Showing results for: Food type
Different foods will have different consequences for greenhouse gas emissions, other environmental impacts and for health. This category contains links to research which analyses particular food groups including meat, fruit and vegetables, carbohydrates and dairy products.
FCRN mailing list member Kurt Schmidinger has recently been awarded his thesis on the following subject: "Worldwide Alternatives to Animal Derived Foods – Overview and Evaluation Models", subtitle "Solutions to Global Problems caused by Livestock".
FCRN mailing list member Anna Flysjö has successfully defended her thesis. The thesis takes the form of a summary overview section and 6 papers (5 of them published journal papers). Details as follows:
The PhD project has focused on some of the most critical methodological aspects influencing GHG emission estimates of milk and dairy products and how the methodology can be improved. In addition, the CF for different types of dairy products has been analysed. Based on these results, mitigation options have been identified along the entire dairy value chain.
The findings of this study are unlikely to surprise anyone – the research is based on experiments carried out in the US and the UK and finds that there is a strong connection in people’s minds between eating meat—especially muscle meat, like steak—and masculinity.
The cross-research council Food Security website reports on the findings of a team from the University of Cambridge and Rothamsted Research. This team has identified a family of genes that could help us breed grasses with improved properties for diet and bioenergy.
This paper fish demand in 2050 will be met but only if fish resources are managed sustainably and the animal feeds industry reduces its reliance on wild fish.
This paper finds that in 2007–2008, oil palm plantations directly caused 27% of total and 40% of peatland deforestation. Under a business as usual (BAU) scenario, by 2020 ∼40% of regional and 35% of community lands will be cleared for oil palm, generating 26% of net carbon emissions.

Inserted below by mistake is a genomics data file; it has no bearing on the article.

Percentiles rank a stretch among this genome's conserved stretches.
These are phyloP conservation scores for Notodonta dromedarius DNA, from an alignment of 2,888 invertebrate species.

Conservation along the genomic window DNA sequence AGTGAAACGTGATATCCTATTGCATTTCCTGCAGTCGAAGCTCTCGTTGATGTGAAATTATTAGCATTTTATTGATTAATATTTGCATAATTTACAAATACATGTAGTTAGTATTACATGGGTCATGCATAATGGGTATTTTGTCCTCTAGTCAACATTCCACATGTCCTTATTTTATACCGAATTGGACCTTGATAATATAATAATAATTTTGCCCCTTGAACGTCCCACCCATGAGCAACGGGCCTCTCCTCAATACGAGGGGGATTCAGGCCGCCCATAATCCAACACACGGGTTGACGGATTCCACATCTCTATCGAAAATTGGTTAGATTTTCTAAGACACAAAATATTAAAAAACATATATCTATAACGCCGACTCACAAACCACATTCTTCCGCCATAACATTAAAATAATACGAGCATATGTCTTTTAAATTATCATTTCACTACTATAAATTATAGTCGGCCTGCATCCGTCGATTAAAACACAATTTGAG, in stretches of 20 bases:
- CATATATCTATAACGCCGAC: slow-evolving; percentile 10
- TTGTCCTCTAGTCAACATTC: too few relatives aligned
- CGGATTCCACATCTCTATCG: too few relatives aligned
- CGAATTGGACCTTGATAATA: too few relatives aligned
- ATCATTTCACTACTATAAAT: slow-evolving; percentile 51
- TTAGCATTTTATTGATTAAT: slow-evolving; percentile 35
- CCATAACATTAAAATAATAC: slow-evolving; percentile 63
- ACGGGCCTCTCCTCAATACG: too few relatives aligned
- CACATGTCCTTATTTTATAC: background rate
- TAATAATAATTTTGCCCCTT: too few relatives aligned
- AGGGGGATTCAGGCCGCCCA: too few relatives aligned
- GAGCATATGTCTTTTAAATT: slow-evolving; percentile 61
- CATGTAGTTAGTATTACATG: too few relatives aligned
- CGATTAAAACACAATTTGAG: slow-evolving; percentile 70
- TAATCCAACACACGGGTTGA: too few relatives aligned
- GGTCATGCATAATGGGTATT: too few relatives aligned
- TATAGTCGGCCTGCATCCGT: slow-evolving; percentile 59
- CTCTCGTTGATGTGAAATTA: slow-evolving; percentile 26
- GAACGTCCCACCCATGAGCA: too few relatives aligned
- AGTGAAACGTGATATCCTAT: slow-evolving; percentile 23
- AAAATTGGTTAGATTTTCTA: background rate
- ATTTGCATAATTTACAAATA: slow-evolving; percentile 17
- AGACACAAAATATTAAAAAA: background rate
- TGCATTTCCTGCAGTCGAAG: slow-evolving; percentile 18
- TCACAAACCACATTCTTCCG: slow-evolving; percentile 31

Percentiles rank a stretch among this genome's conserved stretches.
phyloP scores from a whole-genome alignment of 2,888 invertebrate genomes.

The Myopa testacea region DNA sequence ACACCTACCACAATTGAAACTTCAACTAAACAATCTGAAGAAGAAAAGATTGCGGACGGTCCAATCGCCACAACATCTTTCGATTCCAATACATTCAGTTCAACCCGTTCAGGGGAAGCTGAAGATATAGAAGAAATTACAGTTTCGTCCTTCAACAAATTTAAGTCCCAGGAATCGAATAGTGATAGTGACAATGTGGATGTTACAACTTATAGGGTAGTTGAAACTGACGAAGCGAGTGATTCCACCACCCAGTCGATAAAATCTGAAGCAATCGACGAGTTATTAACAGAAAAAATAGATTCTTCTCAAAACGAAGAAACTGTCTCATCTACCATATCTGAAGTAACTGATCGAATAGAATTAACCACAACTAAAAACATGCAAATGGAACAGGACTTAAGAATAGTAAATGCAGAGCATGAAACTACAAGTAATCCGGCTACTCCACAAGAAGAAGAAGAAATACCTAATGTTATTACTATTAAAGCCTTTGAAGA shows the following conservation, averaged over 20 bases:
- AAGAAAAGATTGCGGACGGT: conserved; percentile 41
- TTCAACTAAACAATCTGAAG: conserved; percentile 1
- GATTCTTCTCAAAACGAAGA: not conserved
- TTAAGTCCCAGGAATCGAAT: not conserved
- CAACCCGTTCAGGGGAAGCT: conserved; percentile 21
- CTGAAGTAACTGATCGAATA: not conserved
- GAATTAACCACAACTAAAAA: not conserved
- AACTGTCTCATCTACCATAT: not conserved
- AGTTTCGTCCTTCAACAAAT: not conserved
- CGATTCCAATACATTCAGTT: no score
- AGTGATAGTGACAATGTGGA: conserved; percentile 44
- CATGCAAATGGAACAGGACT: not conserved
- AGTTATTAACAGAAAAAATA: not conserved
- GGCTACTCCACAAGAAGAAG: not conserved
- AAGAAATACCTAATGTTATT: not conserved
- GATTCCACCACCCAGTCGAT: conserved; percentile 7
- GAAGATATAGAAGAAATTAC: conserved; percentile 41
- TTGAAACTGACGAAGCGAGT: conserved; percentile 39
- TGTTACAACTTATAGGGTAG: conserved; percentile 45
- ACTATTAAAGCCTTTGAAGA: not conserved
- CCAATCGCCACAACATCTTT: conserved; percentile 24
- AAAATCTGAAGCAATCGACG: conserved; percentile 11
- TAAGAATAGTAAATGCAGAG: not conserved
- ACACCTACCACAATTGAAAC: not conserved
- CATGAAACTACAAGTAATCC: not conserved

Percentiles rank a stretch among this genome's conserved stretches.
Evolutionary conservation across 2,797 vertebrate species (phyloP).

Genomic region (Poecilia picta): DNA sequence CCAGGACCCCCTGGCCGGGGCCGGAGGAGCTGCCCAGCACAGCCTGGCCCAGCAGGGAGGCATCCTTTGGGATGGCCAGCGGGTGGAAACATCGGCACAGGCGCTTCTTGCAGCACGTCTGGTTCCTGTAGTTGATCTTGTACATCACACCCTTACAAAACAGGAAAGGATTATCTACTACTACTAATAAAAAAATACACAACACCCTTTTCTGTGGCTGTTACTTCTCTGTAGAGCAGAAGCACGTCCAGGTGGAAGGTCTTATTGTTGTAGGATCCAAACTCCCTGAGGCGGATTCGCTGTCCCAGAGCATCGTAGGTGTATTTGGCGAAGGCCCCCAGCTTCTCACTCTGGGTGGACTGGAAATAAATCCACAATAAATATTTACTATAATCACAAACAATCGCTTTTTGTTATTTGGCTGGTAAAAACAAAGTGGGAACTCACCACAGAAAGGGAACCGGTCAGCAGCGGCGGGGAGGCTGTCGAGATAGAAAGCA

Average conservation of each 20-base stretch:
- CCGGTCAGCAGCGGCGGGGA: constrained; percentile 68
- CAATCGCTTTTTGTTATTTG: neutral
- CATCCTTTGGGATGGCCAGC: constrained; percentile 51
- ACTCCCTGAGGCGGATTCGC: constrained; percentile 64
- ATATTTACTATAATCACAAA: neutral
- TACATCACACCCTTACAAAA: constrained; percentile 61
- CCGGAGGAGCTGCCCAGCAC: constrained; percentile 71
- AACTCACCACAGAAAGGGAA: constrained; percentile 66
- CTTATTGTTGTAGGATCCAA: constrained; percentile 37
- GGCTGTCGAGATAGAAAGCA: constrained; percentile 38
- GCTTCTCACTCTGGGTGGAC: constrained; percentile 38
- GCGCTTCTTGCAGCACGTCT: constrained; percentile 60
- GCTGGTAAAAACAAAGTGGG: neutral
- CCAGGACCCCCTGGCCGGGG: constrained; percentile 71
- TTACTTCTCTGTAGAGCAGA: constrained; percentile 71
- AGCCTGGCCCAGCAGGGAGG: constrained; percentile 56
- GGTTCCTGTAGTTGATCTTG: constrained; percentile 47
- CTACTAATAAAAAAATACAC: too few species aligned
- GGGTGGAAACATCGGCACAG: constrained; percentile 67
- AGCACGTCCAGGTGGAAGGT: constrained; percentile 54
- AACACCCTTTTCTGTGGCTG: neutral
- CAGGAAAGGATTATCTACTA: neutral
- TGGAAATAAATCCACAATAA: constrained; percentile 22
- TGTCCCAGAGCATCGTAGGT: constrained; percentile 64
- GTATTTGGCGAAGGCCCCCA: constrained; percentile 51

The Scottish Aquaculture Research Forum has published a study on Scottish produced suspended mussels and intertidal oysters.
The study considered the cradle-to-gate impacts of the shellfish, from spat collection in the case of mussels, and hatching in the case of oysters, through growing, harvesting, depuration, and packing ready for dispatch. To illustrate the carbon impacts of the full life cycle, a scenario is included that, based on various assumptions, illustrates the potential impacts of distribution, retail, consumption and disposal of the shells.
The UK dairy sector has published its first report which looks at the carbon footprints of a selection of British dairy farms with a view to establishing a baseline against which progress can be measured. The study reveals very substantial differences in the GHG footprints expressed as CO2 eq/kg fat corrected milk, of different farms, and also finds that there is more variation between farms, than between production systems. It also concludes that there is no one variable (eg milk yield, fertiliser use or energy consumption) that accounts for most of the variation between farms.
This study, commissioned by the Australian Egg Corporation, investigates the egg industry’s impacts in terms of greenhouse gas emissions, energy and water use. It looks at both caged and free range egg production.
France’s Constitutional Council has approved a tax on sugary drinks. The tax, which works out to one euro cent per can of drink, is expected to bring in 120 million euros ($156 million) in state revenues.
John Forster, an FCRN mailing list member, has written two very interesting articles on aquaculture for the UK Research Councils’ Food Security website www.foodsecurity.ac.uk
In June 2011, Arla Foods launched its Global Environmental Strategy 2020, which maps the entire environmental impact of its dairy products and includes a pledge to reduce global CO2 emissions by 25% by 2020 within the areas of production, haulage and packaging.
This should get you out into the garden. If you don’t want to get your hands dirty, you can buy a half dozen chocolate coated ants or worms at Fortnum and Mason’s for a mere £7.
This paper is by some of the same authors who wrote a paper for Friend of the Earth (see mailing of 23/10/10) which modelled the health impact of a lower meat diet. You can read the FoE report here.
The FOE report essentially argues that a lower meat diet would deliver major health improvements largely because it assumes that a reduction in meat intakes will be compensated for by an increase in fruit and vegetables – which of course may or may not be the case.
This paper considers what we know about the contribution that the fruit and vegetable sector makes to the UK's greenhouse gas emissions. It also looks at what we know about the options for achieving emissions reductions.